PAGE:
Friday, January 23, 2009

                  Beveled Glass window created December 2006.

                     A variation created December, 2009

                Picture of the same window taken with a flash to show some of the detail in the glass.

As the beveled pieces in this cluster didn't fit well, I found that I had to assemble the cluster first, then design the rest of the window around the finished cluster.  The cluster's perimeter posed a problem in the final window design, as the cut-line had to be drawn about 3/16" under the outside edge of the came. 
                           Stained Glass window created December 2008

I first made this panel on consignment over 25 years ago.  We displayed it in our home for a couple of weeks before the buyer picked it up.  Apparently it made a deep impression on my son, because a couple of years ago, he told us that he always loved that window, and was sorry that we had sold it.

After a two year quest for the pattern, I finally found it, and was able to surprise him with the window for Christmas.   

Saturday, January 17, 2009

Stained Glass Glazing Compound

Here are some ideas, and several formulas/recipes you can use in glazing your larger panels.  The glazing will not only add strength to your larger windows, it will also seal the window against the outside elements.  (All the same, I personally would protect a stained glass window from the elements by placing it inside a new/existing exterior window.)

Recipe 1.
                   Dry ingredients:
4  parts - Whiting (Calcium Carbonate or chalk)
2  parts - Plaster of Paris
1 1/2  parts - Portland Cement
1/4  part - Lamp Black

                    Wet ingredients:
1 Part - Boiled Linseed Oil
1 1/2 to 2 parts  - Pure Gum Turpentine

Recipe 2
                    Dry Ingredients:
1 part - Calcium Carbonate (Whiting/Chalk)
1 part - Plaster of Paris
1/4 part - Lamp Black

                    Wet Ingredients:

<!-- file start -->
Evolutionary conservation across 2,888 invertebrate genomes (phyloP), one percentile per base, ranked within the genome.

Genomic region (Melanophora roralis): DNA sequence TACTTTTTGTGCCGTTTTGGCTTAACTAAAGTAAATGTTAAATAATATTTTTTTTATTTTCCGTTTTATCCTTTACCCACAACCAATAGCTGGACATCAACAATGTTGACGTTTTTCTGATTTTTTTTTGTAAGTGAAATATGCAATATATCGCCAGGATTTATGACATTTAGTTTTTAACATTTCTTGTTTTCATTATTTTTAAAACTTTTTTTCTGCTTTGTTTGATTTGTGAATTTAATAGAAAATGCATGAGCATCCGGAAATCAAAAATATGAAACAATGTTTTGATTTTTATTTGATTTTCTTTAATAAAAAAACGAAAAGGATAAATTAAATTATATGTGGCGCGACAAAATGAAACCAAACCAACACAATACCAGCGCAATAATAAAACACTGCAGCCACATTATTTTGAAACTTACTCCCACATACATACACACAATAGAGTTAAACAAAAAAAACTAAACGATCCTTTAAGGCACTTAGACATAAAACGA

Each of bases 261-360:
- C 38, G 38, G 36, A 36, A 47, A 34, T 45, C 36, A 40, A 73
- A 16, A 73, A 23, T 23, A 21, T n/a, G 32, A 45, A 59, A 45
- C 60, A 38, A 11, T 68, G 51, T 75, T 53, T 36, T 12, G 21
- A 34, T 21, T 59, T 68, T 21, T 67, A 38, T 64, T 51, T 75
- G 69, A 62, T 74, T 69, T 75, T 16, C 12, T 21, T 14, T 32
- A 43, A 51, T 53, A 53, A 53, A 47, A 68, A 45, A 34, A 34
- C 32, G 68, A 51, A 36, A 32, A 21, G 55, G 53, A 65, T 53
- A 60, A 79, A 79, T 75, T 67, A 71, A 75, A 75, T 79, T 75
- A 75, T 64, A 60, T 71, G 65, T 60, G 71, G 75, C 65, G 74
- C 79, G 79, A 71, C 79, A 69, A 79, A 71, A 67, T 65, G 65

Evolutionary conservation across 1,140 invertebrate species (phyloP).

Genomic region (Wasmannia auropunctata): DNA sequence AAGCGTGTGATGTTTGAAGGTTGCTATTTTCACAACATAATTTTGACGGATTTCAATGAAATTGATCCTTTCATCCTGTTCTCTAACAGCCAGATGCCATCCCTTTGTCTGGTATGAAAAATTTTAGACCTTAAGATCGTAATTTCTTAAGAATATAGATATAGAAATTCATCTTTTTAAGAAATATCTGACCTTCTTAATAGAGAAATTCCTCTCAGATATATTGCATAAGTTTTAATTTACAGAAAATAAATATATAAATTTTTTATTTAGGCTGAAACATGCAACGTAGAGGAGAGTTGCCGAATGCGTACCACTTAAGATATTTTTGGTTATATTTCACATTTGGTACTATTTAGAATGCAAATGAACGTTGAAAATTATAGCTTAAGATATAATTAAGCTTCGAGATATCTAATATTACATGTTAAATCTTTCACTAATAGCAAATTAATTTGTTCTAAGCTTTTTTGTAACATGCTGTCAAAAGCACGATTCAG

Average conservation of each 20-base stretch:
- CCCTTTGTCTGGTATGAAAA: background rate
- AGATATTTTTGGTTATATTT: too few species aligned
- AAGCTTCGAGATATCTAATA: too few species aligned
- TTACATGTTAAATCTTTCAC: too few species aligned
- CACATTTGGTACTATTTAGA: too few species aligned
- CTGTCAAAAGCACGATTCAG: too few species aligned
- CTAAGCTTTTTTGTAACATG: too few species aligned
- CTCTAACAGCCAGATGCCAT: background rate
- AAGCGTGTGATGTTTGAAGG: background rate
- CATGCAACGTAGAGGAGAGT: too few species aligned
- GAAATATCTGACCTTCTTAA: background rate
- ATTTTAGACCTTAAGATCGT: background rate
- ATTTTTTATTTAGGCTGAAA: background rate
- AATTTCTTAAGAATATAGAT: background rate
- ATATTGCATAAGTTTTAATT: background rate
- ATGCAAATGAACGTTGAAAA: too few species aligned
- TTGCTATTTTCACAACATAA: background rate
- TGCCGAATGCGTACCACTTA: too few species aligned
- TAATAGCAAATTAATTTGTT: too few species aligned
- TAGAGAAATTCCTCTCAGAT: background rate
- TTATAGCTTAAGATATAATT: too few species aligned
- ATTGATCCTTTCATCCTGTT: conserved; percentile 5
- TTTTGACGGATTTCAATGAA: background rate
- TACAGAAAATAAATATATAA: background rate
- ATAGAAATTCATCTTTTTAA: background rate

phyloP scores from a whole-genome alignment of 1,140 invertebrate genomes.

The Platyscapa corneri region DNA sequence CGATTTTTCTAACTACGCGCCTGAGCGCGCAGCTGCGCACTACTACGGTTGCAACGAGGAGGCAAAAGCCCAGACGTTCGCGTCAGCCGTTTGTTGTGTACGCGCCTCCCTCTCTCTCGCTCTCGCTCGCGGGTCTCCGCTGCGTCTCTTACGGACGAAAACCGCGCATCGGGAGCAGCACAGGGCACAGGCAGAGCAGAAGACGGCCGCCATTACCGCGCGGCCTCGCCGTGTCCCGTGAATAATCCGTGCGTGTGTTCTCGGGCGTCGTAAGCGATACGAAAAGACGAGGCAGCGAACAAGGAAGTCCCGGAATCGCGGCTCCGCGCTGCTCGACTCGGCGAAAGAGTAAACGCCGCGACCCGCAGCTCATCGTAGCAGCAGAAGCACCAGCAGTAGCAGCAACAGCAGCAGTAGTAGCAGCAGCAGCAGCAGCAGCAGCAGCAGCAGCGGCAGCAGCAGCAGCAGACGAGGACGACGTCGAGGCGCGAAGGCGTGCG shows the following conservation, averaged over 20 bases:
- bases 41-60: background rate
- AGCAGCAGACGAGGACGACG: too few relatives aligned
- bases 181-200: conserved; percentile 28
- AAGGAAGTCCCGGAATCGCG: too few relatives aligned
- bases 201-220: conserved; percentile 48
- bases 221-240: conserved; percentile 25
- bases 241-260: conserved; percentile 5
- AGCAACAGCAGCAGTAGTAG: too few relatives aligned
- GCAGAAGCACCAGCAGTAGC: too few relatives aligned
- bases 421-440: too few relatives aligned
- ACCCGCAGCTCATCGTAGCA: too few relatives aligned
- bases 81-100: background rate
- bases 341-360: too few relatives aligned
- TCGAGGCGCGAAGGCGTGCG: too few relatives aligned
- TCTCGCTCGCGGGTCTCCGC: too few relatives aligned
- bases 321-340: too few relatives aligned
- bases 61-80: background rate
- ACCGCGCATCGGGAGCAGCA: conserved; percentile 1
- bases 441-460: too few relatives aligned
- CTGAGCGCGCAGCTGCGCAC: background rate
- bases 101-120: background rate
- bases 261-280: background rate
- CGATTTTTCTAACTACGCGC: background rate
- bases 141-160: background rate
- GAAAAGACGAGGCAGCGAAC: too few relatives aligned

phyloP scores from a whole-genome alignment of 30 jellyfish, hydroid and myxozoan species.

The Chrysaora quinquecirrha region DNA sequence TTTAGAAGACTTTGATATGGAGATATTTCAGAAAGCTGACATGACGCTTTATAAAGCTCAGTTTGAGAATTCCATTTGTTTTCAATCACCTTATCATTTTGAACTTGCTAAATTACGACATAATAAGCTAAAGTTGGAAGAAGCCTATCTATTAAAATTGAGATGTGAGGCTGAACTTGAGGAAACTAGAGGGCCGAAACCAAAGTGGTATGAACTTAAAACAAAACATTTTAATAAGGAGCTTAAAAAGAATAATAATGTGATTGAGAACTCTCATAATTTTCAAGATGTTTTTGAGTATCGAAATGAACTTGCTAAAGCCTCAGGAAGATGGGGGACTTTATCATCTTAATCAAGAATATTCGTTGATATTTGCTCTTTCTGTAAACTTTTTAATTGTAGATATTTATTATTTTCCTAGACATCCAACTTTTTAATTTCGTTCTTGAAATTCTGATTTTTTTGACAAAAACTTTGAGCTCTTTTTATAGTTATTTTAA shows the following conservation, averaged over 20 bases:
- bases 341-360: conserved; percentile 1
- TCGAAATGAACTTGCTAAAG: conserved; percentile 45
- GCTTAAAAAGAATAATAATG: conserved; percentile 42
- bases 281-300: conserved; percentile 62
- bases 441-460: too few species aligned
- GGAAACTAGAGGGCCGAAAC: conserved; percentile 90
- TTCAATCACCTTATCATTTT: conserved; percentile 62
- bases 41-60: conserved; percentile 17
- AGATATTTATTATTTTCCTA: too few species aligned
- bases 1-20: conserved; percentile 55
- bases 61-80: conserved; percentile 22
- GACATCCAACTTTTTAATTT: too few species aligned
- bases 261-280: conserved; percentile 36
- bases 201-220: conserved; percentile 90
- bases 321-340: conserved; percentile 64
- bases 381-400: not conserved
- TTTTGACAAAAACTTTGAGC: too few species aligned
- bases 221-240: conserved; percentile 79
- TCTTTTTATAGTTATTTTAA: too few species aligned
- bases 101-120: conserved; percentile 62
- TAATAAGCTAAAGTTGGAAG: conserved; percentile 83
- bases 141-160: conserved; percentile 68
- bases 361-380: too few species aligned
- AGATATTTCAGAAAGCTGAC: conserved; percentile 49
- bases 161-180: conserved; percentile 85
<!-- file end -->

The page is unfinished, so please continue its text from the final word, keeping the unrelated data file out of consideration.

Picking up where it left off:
1 part - Boiled Linseed Oil
1 part Mineral Spirits (Paint Thinner)

Mix your dry ingredients in a large container/bucket, then store for future use.  (I have found a bucket with a lid, plastic milk jugs, and canning jars to be satisfactory for storage; however the plastic in the jugs tend to deteriorate and become brittle after a few years which could cause a mess.)

When ready to glaze your project, mix up a small amount of the wet ingredients and add it little by little to the pre-mixed dry ingredients.  The resulting putty/glazing compound should be fairly stiff -- about peanut butter consistency.  

The working life of a batch of putty will be about one day.

I use a 2 to 3 inch length of wood, cut off a paint-stirring stick, to work the putty between the lead came and the glass.  Before ending for the day, I do a rough cleaning of the panel-it's easier to do it earlier rather than later.  Clean-up can be done with toilet paper or paper towels.  Final 'picking' can be done with  a small-diameter hardwood dowel either sharpened like a pencil, or flattened into a wedge.  Slightly undercut the putty for a crisp, clean lead line.

Acetone on a paper towel makes quick work on hard-to-remove putty on lead came or glass.  Consider using chemical-resistant gloves when working with acetone.

Thursday, January 15, 2009


                      A window I made in 2007 for my son for his new 80 year old house.

This is my granddaughter playing in the light filtered through the window above.